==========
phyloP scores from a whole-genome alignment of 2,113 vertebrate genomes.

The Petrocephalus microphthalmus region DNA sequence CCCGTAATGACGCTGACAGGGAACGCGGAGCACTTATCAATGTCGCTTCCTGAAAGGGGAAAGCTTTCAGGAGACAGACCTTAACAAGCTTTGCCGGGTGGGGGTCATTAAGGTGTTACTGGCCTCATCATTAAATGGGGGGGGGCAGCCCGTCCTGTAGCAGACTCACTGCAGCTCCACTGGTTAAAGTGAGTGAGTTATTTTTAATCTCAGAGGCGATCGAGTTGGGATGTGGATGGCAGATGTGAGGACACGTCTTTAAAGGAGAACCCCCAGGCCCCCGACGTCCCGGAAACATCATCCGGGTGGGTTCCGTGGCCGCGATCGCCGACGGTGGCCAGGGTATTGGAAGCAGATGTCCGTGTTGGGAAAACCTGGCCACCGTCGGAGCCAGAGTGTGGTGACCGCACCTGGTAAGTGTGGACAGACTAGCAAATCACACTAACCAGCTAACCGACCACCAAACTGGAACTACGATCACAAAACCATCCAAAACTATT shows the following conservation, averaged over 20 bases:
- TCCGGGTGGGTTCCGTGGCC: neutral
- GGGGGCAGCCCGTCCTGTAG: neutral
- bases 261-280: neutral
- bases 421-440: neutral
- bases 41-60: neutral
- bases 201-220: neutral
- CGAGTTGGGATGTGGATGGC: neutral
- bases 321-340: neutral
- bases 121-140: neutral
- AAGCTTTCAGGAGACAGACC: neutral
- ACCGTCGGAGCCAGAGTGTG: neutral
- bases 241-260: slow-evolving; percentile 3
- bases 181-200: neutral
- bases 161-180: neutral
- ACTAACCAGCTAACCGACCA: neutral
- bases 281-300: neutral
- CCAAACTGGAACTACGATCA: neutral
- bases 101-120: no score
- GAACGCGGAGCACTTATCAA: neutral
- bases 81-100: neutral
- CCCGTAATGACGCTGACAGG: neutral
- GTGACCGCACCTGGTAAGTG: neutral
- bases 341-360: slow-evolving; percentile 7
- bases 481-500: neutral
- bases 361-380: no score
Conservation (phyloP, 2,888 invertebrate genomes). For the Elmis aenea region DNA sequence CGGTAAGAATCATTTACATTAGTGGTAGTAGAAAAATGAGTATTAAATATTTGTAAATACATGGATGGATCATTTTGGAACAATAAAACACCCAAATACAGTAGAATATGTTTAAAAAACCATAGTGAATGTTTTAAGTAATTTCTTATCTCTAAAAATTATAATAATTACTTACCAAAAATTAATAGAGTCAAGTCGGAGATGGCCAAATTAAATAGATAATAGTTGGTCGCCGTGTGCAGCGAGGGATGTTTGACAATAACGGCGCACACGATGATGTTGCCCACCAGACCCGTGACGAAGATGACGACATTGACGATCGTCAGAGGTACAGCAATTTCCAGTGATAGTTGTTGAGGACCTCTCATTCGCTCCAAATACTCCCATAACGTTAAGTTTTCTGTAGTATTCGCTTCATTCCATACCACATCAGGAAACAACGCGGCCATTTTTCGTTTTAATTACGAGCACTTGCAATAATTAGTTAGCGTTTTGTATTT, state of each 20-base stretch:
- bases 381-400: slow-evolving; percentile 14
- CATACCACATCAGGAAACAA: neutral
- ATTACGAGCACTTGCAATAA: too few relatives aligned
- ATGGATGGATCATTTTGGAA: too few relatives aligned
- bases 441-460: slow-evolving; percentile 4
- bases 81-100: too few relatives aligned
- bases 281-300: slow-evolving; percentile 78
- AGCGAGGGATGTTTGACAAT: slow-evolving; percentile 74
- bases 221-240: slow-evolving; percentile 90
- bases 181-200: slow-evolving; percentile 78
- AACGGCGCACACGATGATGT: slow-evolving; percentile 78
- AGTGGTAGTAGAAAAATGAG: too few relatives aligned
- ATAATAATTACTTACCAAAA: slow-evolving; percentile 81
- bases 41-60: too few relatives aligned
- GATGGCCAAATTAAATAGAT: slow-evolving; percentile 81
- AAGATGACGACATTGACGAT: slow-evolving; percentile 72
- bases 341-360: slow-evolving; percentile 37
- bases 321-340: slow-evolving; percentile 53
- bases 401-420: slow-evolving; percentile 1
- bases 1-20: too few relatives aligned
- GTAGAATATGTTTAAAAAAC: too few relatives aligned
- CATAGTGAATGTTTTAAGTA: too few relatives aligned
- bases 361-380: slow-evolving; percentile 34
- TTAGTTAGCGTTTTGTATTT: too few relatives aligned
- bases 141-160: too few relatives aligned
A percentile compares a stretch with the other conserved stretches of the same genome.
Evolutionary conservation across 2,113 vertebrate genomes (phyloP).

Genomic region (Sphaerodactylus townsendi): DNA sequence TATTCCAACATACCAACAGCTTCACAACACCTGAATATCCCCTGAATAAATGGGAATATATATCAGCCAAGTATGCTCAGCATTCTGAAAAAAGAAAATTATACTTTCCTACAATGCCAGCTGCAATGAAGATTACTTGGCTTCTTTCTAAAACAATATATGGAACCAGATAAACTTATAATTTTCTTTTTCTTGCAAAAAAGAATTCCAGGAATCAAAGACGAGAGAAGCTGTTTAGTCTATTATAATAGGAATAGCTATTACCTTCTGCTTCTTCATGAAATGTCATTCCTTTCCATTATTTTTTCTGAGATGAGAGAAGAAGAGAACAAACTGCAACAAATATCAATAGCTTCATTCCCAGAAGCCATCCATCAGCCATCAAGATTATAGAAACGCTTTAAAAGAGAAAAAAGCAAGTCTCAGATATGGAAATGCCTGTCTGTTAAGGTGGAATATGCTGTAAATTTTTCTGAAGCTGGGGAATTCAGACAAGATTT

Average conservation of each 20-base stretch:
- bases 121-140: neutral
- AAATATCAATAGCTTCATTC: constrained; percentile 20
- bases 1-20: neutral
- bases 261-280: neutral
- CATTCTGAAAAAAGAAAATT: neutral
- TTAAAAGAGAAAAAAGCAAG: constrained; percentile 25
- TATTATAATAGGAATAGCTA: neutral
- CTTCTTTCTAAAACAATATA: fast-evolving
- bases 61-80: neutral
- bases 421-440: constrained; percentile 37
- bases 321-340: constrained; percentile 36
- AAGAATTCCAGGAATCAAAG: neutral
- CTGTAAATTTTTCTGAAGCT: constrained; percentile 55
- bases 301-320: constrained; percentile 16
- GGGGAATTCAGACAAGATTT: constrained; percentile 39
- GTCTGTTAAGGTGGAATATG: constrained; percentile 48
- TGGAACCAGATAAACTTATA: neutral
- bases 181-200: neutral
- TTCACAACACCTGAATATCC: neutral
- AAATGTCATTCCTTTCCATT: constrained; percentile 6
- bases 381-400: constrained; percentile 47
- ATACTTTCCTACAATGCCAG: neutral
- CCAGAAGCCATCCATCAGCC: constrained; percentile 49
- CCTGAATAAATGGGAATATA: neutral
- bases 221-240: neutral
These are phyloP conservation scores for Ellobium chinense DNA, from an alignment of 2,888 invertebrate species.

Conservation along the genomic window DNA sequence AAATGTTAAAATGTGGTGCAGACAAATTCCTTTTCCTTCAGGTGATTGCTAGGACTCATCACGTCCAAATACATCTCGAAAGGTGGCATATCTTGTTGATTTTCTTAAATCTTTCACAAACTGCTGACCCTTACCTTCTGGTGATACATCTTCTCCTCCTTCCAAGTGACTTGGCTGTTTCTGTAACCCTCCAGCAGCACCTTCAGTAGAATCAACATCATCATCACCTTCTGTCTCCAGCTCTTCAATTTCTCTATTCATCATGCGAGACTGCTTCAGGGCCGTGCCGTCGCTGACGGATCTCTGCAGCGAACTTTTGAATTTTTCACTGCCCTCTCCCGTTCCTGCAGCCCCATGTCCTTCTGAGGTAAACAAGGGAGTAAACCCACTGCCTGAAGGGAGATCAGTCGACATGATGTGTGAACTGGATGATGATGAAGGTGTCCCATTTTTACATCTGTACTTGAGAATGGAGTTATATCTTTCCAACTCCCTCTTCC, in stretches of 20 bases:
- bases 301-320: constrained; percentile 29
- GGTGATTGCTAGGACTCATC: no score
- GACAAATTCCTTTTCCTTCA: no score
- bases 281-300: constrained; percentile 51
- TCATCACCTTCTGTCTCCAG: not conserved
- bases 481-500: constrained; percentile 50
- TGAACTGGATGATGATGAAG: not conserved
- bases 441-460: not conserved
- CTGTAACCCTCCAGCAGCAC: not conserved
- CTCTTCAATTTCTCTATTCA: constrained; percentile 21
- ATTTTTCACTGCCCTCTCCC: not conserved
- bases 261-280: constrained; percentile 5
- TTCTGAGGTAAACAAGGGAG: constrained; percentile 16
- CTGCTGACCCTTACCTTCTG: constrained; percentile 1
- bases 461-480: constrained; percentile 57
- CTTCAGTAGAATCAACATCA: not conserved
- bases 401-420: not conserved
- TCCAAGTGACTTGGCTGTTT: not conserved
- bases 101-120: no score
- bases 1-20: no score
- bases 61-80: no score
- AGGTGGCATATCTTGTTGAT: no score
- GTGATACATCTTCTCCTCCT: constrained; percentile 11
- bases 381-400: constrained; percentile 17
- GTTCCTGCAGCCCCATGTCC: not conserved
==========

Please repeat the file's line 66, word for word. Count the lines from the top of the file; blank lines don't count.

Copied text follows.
- bases 61-80: neutral